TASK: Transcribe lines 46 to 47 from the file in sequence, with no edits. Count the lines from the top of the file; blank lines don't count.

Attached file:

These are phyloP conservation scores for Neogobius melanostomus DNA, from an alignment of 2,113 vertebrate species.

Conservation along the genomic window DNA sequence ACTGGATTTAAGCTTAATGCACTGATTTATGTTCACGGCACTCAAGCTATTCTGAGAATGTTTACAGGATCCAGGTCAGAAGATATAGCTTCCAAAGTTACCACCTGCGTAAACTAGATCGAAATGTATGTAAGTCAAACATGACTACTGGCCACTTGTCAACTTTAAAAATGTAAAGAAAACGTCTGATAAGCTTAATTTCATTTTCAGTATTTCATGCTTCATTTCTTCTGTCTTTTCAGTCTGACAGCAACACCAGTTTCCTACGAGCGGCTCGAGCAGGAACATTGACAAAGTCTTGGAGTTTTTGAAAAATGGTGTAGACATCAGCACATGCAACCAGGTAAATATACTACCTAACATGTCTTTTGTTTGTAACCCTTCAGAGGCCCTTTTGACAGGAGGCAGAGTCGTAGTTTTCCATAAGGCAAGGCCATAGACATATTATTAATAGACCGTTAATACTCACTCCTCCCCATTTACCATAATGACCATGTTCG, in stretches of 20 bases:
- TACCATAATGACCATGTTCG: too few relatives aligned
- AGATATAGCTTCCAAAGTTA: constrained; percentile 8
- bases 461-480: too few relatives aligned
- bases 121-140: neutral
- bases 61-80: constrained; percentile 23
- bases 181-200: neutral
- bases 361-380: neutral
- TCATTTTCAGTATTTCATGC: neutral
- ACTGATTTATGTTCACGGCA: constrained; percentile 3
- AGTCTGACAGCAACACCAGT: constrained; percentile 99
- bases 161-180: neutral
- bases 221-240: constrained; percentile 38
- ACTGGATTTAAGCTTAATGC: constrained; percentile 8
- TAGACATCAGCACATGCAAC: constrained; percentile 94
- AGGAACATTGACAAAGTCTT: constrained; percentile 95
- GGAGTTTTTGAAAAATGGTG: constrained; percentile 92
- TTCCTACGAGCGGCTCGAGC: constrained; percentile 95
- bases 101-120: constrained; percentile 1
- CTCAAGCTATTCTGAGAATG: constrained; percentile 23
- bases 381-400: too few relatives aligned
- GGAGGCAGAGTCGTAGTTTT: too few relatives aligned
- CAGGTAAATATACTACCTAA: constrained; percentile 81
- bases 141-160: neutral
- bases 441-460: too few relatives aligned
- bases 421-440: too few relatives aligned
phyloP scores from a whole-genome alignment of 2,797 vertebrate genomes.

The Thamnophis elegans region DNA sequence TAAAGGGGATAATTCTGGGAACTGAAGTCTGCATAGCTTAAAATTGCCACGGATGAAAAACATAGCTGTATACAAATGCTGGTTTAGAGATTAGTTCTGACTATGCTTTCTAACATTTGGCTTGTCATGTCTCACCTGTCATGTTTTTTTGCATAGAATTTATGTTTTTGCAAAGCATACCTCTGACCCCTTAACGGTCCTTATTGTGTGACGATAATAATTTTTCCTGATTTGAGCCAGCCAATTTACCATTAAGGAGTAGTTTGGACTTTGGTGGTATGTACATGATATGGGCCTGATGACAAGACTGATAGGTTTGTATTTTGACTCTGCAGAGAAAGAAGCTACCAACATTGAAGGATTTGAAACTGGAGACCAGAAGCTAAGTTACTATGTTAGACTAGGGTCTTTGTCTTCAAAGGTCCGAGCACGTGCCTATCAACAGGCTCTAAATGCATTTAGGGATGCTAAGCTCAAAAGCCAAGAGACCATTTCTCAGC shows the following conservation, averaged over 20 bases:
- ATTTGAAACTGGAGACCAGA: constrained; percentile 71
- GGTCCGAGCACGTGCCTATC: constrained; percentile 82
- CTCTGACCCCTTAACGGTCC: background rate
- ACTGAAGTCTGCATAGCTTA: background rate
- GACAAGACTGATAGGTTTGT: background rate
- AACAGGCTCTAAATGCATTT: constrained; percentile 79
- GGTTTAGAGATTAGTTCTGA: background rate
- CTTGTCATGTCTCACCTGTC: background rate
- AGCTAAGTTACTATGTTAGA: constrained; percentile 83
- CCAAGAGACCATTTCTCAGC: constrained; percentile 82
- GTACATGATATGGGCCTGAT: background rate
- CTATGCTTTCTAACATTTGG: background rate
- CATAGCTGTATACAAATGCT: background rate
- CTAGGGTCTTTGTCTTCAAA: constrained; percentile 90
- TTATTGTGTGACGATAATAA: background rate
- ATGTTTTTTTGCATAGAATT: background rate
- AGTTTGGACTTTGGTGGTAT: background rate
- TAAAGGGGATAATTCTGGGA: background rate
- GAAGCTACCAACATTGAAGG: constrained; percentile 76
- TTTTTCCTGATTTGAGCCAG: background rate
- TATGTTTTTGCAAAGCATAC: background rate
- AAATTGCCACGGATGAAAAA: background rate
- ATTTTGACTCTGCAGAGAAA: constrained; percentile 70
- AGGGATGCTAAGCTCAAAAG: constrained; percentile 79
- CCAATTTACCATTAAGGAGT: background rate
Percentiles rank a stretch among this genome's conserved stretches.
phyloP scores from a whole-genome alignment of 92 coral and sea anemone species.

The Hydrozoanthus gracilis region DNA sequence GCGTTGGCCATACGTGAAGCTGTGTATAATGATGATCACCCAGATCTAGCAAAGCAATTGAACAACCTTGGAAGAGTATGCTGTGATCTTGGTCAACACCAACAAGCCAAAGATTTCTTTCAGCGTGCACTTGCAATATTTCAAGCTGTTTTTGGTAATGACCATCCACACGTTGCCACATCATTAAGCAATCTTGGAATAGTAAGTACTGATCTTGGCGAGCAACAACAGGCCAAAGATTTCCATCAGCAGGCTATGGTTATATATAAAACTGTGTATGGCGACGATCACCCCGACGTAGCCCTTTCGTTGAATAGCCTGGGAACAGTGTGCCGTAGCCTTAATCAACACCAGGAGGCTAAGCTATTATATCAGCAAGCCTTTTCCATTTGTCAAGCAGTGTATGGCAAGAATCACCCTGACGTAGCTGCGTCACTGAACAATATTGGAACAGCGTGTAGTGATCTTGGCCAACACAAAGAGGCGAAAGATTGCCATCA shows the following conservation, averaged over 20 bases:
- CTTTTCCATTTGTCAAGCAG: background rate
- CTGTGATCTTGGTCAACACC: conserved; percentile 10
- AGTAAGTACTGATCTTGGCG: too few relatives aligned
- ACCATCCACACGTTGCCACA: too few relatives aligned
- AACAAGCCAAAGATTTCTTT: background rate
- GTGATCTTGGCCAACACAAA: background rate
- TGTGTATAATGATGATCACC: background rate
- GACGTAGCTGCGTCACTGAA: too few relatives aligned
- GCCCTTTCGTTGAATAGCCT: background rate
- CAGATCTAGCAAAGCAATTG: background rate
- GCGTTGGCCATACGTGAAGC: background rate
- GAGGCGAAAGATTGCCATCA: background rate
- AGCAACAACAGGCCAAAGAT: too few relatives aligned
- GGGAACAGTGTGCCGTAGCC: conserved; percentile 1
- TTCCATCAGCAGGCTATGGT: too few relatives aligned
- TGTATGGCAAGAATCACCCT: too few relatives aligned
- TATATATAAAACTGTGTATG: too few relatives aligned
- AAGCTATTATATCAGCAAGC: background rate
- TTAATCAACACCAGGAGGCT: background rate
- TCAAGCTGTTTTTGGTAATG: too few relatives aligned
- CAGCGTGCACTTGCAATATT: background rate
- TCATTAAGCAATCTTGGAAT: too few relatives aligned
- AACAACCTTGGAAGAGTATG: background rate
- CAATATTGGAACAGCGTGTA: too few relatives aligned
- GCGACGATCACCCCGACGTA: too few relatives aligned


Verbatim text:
- AGTTTGGACTTTGGTGGTAT: background rate
- TAAAGGGGATAATTCTGGGA: background rate